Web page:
By Tom Gill
Portugal is preparing for an early general election after Prime Minister Antonio Guterres resigned in response to heavy losses in local government elections. His decision to step down after six years in power signals the end of an era of market-friendly socialism in which Portugal focused on joining the European single currency.
The socialists’ defeat in last Sunday’s municipal elections, which came as the opposition Centre-Right Social Democrats made strong gains, reflected a sharp fall in Guterres’s popularity ratings over the past year.
‘Economic growth has decelerated and spending cuts have hit public services. Wage rises have also been outstripped by inflation. A downward pressure on pay-packets is set to continue as commitments to the European Union’s austere Growth and Stability Pact public finance targets means public-sector union demands for a 6 per cent increase next year will be refused in a bid to cut state expenditure. This will depress real wage increases generally, as public-sector pay deals set a benchmark for the private sector.
Job losses and pay restraint will make it more difficult for Portuguese families to pay off heavy debts, which amount to 100 per cent of disposable income. They borrowed enthusiastically to buy consumer goods over the past five years as falling interest rates in the wake of closer European monetary integration tempted them to abandon a traditional propensity to save.
Workers are also concerned about the future direction of the EU, which will bring in east European countries where workers are better qualified and lower paid than in Portugal.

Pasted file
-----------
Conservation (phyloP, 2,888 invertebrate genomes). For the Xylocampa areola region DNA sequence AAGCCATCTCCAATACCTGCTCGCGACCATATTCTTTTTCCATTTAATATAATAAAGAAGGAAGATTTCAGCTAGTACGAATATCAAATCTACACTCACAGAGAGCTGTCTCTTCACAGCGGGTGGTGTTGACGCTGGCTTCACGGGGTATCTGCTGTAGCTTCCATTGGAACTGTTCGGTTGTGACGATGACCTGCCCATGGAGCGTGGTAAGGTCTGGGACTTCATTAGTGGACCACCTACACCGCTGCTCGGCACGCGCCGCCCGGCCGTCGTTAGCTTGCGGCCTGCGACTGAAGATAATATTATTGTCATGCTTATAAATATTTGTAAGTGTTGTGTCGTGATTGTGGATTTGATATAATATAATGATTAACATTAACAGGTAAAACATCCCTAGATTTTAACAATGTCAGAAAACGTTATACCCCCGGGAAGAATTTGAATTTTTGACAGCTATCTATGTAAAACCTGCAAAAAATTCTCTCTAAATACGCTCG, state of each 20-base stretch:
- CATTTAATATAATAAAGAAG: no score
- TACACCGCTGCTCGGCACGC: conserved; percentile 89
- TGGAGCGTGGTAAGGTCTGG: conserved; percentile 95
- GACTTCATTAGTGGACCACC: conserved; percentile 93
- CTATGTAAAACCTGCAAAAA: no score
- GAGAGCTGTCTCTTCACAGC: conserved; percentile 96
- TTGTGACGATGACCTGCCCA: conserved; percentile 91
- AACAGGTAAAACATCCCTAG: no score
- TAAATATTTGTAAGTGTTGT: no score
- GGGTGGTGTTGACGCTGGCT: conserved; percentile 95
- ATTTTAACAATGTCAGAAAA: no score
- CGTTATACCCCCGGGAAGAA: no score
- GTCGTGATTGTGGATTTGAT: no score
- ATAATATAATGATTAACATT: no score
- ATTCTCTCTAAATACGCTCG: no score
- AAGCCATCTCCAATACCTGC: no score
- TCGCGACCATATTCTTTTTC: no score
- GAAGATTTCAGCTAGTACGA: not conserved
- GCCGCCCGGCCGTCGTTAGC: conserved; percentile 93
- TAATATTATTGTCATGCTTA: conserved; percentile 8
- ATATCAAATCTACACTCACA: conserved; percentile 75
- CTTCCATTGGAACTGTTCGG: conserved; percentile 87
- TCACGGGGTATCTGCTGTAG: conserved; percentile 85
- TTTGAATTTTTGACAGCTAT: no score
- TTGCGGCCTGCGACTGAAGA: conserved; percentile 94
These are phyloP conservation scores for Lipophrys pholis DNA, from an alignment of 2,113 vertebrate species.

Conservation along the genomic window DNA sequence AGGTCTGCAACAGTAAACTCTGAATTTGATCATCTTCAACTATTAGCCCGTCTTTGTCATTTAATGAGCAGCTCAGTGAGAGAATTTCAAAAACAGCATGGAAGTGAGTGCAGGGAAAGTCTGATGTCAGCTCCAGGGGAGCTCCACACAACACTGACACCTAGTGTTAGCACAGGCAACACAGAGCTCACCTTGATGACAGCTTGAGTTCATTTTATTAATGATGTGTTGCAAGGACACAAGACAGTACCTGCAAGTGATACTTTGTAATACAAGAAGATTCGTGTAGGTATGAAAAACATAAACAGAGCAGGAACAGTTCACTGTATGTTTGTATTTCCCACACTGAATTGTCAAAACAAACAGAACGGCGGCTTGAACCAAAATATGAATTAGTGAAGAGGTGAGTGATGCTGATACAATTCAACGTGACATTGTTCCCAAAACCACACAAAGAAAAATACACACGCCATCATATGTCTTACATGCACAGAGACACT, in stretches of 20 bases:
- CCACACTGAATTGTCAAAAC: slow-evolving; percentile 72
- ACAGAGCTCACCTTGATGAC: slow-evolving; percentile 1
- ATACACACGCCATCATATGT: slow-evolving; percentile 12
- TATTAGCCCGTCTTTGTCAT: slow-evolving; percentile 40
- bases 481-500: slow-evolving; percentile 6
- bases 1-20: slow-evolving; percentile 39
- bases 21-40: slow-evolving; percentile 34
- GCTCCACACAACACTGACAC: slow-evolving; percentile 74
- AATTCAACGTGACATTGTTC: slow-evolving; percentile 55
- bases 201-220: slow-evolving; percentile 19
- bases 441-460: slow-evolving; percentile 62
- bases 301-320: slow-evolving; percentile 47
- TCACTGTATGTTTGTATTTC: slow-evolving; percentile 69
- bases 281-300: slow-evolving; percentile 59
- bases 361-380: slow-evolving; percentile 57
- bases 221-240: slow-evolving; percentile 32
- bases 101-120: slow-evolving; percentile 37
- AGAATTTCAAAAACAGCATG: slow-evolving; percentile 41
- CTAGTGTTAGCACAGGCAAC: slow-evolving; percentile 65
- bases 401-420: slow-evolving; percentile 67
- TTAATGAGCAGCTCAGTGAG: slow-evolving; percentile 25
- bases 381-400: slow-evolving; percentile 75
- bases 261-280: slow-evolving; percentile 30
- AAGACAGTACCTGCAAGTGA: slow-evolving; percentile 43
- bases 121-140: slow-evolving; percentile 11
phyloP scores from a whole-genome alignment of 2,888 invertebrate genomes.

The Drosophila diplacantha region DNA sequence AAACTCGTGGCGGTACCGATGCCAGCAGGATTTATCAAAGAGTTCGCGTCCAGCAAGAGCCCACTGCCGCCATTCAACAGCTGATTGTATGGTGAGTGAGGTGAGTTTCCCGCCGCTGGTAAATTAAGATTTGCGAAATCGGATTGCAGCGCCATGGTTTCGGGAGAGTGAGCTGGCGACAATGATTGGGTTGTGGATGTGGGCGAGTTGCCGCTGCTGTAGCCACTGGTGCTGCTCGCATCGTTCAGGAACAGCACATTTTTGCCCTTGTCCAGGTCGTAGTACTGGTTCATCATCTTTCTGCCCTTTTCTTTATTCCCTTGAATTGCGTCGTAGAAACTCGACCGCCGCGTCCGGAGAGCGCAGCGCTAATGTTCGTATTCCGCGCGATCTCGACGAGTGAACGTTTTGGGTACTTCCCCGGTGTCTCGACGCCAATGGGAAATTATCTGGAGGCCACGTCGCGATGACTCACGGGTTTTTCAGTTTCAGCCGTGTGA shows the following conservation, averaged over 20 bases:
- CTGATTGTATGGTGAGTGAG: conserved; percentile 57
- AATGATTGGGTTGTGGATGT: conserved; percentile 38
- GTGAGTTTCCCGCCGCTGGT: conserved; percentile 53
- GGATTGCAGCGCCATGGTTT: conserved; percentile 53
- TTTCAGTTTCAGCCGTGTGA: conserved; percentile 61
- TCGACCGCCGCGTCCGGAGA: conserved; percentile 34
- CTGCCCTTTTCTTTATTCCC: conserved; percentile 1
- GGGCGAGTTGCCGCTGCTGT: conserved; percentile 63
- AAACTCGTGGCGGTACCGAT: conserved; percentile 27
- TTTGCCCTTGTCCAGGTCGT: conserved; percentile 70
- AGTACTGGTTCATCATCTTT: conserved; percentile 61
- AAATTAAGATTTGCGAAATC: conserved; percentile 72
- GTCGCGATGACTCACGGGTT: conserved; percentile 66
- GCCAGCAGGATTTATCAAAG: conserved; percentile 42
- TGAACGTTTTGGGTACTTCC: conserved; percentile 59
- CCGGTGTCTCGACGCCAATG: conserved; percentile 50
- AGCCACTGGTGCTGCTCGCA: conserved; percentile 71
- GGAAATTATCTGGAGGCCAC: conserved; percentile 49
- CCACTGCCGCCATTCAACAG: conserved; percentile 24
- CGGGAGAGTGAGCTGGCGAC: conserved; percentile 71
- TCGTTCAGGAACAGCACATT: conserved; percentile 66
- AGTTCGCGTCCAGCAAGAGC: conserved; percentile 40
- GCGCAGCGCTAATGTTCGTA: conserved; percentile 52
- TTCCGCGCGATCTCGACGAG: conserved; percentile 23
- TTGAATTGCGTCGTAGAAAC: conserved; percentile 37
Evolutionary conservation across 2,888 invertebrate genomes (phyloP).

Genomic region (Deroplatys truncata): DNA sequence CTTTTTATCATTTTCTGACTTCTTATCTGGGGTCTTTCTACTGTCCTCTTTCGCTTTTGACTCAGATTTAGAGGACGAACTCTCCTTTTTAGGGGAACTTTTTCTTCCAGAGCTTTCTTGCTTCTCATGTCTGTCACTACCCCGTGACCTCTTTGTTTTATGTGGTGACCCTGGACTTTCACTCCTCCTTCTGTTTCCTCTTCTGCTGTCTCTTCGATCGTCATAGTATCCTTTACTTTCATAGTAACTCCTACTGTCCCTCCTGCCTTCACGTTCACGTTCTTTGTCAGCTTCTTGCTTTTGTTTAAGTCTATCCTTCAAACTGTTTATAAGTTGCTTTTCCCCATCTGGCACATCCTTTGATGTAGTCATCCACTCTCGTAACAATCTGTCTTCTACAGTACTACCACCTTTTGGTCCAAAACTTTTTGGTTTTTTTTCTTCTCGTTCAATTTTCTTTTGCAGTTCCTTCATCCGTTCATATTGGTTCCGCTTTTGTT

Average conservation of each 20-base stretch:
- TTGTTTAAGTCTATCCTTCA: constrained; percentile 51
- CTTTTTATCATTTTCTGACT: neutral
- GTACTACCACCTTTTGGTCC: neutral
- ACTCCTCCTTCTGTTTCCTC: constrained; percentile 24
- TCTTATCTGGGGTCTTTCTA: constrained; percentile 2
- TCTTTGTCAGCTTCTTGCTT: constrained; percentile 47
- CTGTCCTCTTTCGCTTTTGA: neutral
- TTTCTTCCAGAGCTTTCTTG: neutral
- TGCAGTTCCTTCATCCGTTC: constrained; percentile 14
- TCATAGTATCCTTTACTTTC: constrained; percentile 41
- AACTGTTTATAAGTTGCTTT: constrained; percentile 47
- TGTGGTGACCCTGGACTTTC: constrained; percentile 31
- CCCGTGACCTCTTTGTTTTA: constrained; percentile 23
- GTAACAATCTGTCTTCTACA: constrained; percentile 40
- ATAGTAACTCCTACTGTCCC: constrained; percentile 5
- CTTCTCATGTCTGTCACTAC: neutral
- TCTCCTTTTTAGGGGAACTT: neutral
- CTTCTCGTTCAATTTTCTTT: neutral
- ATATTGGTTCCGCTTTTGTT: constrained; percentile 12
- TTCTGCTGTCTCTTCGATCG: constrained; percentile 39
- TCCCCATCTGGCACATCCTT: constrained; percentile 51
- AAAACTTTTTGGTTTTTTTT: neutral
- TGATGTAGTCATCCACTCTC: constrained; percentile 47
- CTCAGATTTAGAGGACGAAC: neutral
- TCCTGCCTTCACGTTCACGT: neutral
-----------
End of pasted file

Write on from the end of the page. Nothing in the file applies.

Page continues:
Enlargement will lead to a big cut in EU cohesion fundsafter 2006, when most aid will be channelled to the new, poorer entrants. The country’s peripheral location compared with east Europe’s proximity to the big markets of northern Europe also threatens investment and jobs. So, too, do new world trade liberalisation agreements that will expose Portugal’s main traditional industries — clothing, textiles and footwear — to increasing competition from low-cost developing countries.With a defeated Guterres standing down as party leader, socialists are now asking whether it is time that the “modernising” drive of the past decade should be ditched in favour of more radical policies
Guterres’s delivered advances for working people with the introduction of a minimum income for poor families, a national network of nursery schools and a large increase in university places. But he also privatised state-owned companies, pioneered private-sector management of state hospitals and brought in private finance for big infrastructure developments.
By strongly backing the Social Democrat Party (PSD), which took 144 mayors’ offices against the socialists’ 98 and the opposition communists’ 27, “Portugal has voted for change”, said PSD leader Jose Manuel Dura Banos.